[Dataset] Discrimination of Classical and Atypical BSE by a Distinct Immunohistochemical PrPSc Profile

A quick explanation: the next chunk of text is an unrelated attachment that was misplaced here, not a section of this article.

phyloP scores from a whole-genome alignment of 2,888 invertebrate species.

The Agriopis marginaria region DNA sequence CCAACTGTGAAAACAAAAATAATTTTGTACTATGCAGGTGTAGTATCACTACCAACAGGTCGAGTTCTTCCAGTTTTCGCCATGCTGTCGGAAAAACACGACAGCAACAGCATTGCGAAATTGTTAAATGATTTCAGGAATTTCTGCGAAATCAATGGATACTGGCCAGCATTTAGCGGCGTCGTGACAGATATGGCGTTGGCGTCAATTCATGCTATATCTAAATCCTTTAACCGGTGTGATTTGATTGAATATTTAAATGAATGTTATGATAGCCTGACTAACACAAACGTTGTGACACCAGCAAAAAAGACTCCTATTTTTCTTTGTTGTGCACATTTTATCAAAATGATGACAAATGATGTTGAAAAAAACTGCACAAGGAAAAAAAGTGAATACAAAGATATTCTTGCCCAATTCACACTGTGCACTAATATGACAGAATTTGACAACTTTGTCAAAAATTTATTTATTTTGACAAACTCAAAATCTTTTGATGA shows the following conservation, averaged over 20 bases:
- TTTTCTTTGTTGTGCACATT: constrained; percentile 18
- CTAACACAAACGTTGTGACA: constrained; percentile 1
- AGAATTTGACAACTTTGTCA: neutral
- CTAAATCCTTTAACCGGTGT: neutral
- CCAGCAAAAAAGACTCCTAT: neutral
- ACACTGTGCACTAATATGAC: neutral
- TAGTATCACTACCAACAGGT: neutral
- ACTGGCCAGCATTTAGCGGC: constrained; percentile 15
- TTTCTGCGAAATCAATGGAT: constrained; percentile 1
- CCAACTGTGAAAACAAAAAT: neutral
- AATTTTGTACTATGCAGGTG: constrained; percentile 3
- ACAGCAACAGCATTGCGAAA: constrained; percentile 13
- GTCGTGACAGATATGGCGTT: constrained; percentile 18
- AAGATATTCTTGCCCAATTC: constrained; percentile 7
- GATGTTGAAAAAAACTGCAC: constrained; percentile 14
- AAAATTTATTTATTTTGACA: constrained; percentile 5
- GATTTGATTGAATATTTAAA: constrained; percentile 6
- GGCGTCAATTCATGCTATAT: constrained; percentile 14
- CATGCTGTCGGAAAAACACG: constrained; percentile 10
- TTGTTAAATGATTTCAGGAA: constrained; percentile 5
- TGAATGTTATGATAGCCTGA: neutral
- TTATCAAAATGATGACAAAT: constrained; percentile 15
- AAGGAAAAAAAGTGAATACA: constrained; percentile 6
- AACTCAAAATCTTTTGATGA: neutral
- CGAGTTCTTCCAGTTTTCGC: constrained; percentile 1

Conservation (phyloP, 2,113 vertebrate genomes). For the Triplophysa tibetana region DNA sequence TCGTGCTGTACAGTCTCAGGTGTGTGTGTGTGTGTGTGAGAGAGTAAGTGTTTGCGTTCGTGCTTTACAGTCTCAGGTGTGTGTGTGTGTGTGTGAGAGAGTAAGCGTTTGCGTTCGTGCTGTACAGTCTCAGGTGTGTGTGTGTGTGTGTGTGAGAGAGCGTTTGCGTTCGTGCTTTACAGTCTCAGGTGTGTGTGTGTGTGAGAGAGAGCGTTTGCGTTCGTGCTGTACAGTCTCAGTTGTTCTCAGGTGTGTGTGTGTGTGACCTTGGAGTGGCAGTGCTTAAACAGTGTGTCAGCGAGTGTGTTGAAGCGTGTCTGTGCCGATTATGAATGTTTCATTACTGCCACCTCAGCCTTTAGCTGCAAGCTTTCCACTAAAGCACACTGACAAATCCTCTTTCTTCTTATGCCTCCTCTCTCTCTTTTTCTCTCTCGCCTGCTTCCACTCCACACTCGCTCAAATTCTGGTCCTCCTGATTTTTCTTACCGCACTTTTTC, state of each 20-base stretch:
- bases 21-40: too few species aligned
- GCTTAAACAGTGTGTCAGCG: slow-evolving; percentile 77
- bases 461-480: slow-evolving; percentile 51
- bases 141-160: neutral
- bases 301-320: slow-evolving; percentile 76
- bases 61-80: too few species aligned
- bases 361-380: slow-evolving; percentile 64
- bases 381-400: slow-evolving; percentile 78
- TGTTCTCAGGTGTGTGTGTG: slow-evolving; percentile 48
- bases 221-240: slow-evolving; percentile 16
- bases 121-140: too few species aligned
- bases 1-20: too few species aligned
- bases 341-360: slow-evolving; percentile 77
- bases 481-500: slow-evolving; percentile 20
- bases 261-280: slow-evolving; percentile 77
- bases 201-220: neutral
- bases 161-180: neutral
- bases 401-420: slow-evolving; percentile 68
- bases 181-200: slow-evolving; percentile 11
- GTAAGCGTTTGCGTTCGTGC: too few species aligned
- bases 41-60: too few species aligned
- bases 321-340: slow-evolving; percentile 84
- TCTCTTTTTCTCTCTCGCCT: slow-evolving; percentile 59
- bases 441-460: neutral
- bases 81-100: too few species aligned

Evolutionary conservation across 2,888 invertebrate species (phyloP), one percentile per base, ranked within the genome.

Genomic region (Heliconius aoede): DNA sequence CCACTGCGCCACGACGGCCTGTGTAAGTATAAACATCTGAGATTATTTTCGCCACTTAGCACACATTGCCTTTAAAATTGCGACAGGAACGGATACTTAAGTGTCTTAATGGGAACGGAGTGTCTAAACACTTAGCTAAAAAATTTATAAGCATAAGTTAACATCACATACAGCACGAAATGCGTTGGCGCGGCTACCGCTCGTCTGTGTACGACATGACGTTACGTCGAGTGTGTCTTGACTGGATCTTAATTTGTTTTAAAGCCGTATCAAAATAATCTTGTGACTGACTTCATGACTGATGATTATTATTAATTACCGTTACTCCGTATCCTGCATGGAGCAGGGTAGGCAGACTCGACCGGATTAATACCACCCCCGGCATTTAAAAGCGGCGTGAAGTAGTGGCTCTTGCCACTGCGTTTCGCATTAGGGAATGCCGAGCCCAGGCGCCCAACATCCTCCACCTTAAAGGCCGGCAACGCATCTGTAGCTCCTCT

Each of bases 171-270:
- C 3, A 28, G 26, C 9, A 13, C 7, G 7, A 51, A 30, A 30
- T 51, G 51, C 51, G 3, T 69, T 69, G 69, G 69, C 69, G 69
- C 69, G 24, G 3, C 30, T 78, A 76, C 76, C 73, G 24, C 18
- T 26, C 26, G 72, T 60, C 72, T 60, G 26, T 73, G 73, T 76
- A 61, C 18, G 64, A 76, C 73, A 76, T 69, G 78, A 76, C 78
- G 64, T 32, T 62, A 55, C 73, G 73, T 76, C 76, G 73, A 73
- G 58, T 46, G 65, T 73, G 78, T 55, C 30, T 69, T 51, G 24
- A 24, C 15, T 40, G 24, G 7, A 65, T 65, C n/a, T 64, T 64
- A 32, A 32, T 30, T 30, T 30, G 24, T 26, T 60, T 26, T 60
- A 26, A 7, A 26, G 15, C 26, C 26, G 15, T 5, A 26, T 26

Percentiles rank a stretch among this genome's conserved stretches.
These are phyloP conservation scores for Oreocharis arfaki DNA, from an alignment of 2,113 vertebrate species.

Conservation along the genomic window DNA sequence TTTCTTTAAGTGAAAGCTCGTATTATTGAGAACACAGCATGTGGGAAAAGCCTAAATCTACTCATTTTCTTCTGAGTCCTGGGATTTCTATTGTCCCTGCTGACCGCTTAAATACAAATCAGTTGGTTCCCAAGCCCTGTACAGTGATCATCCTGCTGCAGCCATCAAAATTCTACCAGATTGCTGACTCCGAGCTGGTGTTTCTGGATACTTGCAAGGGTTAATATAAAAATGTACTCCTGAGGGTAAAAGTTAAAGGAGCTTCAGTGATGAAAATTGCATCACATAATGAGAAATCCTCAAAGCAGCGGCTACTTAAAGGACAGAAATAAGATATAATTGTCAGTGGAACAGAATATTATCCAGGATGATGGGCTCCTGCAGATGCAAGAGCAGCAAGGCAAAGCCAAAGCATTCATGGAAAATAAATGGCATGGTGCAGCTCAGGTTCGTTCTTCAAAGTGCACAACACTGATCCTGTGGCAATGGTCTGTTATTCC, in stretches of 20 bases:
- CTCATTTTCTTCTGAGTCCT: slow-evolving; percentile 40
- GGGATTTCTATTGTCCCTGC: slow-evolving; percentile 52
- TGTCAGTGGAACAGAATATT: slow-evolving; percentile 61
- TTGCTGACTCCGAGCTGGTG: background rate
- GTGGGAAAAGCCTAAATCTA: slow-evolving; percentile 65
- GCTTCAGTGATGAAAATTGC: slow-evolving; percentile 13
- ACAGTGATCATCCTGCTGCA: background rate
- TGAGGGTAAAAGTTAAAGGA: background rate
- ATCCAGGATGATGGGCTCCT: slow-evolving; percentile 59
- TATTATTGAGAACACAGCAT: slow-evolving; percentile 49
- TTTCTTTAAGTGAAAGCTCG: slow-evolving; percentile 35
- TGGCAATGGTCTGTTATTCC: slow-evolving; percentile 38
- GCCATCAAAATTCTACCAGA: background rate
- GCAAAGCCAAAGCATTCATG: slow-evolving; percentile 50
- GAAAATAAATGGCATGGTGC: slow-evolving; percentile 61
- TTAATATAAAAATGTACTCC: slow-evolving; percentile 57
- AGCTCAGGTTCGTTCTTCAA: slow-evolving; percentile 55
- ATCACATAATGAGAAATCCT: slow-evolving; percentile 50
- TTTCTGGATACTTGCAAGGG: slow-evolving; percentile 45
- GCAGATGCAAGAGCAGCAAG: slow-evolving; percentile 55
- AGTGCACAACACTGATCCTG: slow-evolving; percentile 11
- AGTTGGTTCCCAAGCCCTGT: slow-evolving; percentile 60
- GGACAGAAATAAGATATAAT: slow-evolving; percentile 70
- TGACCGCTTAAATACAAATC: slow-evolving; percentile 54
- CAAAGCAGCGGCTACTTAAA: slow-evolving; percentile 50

Bovine spongiform encephalopathy (BSE) is a fatal neurodegenerative disease in cattle belonging to the group of transmissible spongiform encephalopathies. Hallmark of the disease is the accumulation of the pathological prion protein (PrPSc) in the brain. Classical BSE (C-type) and two atypical BSE forms (L- and H-type) are known, and can be discriminated by biochemical characteristics. The data presented here underline that immunohistochemistry can also be used to identify type-specific PrPSc profiles which can be used for discriminatory purposes. For this brain samples from 21 cattle, intracerebrally inoculated with C-, H-, and L-type BSE, were used as well as three orally C-type BSE infected animals. Using six brain regions distinct lesion (H&E staining) and PrPSc profiles were determined. While the neuroanatomical distribution of lesions and the PrPSc accumulation were highly consistent between the groups, the topographic and cellular PrPSc profile revealed characteristic pattern for the different BSE types.